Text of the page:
Why Is Molded Paper Pulp Suitable for Packaging?

Increasingly, sustainability is becoming important to everyday consumers. As awareness of our environment grows, so does the demand for thoughtfully designed and eco-friendly packaging options. But sustainable design isn't always about developing new materials. Often, it's about using what we already have in new and creative ways. That's why using molded paper pulp for creating unassuming egg cartons is the latest material used in eco-design.

Molded paper pulp is made from recycled paper and cardboard, making it an intelligent, simple and sustainable packaging choice for any company looking to minimize their impact on the environment. So, what makes molded paper pulp such a great packaging choice?

Understanding molded paper pulp

Molded paper pulp products are deformed when subjected to a load, absorbing external energy and delaying the corresponding time, thereby reducing the impact and vibration of the packaged item. It's different from the cushioning mechanism of foam plastic packaging products, as foam material products distribute a large number of compressible voids throughout the material, resulting in better cushioning performance regardless of the product's shape.

Reasons to choose molded paper pulp

Molded paper pulp is made from recycled materials

Choosing packaging made from recycled materials consumes significantly fewer resources than using raw materials. It not only protects trees, but also requires less water and energy. Packaging made from recycled paper and cardboard can also reduce up to 90% of byproducts like chemical waste. Rest assured, eco-friendly packaging boxes made with molded paper pulp material are made from recycled cardboard and are chlorine-free.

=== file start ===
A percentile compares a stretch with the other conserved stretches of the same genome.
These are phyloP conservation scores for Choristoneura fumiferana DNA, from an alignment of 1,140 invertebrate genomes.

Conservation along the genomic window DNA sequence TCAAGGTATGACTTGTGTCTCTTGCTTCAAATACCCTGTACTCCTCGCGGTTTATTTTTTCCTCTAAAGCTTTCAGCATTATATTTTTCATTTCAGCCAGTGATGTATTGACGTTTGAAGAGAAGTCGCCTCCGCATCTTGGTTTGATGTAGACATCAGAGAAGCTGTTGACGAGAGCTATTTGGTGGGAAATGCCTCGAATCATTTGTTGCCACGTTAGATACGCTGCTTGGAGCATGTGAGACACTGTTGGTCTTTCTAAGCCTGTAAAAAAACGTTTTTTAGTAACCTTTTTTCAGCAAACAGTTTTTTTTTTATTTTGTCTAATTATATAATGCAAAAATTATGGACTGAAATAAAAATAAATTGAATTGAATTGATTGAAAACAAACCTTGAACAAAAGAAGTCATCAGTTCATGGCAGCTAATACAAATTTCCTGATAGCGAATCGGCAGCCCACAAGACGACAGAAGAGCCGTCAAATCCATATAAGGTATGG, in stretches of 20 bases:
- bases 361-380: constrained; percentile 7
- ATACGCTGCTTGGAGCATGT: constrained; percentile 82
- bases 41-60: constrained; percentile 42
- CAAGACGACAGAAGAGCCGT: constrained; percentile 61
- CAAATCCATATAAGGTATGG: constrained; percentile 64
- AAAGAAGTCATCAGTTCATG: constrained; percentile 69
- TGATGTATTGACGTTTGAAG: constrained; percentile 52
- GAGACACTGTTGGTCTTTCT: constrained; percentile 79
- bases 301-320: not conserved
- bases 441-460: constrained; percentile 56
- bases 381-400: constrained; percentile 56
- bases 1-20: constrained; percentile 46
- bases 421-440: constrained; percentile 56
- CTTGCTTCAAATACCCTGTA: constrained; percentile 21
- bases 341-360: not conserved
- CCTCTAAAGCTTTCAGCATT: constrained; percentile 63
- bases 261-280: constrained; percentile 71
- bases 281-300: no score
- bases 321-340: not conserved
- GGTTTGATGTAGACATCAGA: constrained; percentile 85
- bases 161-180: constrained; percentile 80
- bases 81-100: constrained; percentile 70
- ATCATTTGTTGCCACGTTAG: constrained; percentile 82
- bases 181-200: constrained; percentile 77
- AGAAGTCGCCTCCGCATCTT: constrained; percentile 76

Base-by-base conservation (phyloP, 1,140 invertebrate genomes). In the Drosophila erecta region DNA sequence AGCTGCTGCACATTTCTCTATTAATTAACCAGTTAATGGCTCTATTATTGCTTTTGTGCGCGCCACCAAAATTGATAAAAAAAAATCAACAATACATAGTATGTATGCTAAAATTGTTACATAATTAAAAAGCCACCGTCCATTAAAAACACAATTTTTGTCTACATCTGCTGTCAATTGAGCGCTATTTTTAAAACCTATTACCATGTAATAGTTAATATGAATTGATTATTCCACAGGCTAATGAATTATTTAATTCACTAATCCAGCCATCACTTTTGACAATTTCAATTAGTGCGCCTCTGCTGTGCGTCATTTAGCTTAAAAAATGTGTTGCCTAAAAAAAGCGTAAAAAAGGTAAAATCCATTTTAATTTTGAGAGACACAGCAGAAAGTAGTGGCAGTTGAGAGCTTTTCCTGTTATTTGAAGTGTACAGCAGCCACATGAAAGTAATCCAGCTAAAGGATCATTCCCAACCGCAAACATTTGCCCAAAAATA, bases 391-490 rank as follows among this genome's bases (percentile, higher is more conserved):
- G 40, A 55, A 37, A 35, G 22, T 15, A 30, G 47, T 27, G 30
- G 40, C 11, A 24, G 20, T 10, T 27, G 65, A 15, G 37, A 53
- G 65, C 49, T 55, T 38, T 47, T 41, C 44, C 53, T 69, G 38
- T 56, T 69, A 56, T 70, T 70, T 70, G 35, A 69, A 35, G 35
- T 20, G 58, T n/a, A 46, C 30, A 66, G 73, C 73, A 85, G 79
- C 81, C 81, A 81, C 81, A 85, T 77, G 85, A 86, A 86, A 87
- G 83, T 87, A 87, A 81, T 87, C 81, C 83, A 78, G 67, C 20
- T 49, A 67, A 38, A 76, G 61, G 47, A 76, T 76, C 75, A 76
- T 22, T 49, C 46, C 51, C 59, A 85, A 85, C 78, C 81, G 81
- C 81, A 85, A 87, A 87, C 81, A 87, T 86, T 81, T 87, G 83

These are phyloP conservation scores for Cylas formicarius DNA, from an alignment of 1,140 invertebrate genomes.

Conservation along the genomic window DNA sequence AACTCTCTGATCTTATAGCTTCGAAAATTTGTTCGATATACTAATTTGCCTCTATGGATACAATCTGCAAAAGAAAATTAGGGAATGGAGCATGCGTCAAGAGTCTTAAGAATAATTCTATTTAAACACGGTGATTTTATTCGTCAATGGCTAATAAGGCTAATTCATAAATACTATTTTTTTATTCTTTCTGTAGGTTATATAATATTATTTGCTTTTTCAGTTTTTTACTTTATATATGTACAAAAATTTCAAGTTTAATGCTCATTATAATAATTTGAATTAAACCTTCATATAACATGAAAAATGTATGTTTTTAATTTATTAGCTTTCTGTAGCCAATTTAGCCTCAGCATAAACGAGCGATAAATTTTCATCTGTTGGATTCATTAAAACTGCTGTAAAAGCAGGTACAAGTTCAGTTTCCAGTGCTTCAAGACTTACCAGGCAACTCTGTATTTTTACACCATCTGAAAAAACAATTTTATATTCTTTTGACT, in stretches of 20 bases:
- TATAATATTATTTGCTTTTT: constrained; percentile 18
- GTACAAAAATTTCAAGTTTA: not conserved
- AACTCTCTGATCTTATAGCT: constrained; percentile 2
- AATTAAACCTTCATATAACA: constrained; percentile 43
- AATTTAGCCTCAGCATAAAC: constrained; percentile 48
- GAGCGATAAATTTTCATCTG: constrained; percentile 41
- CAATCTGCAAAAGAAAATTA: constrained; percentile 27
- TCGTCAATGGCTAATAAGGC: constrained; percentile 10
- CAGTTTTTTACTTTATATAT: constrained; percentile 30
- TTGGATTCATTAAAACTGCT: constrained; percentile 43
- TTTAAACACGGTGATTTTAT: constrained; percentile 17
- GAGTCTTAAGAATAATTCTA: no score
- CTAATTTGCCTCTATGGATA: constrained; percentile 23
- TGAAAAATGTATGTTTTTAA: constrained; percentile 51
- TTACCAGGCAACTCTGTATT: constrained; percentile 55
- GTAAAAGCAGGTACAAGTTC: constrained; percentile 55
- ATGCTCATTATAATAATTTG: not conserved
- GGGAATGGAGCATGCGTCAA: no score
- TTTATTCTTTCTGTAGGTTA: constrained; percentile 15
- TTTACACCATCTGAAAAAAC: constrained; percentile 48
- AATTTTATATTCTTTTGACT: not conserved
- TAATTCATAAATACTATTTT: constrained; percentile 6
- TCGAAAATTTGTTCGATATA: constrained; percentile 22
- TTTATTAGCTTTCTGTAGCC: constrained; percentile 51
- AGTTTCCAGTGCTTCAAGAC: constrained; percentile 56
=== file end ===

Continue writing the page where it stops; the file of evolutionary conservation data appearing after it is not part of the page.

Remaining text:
Molded paper pulp is 100% recyclable

Unfortunately, we live in a world where convenience often trumps conscientiousness, which can explain the “single-use” mentality adopted by many of us. Brands looking to improve their performance records on the planet must consider the entire journey of their products. Although non-recyclable products will spend their afterlife in landfills, recyclable packaging can be given new life again and again.

Research shows that cardboard and paper can typically be recycled up to eight times before ultimately being unable to be recycled again due to weak fiber. At this stage, however, these materials can be turned into compost where they will naturally decompose. Molded paper pulp packaging can be recycled and even reused once its life span has ended.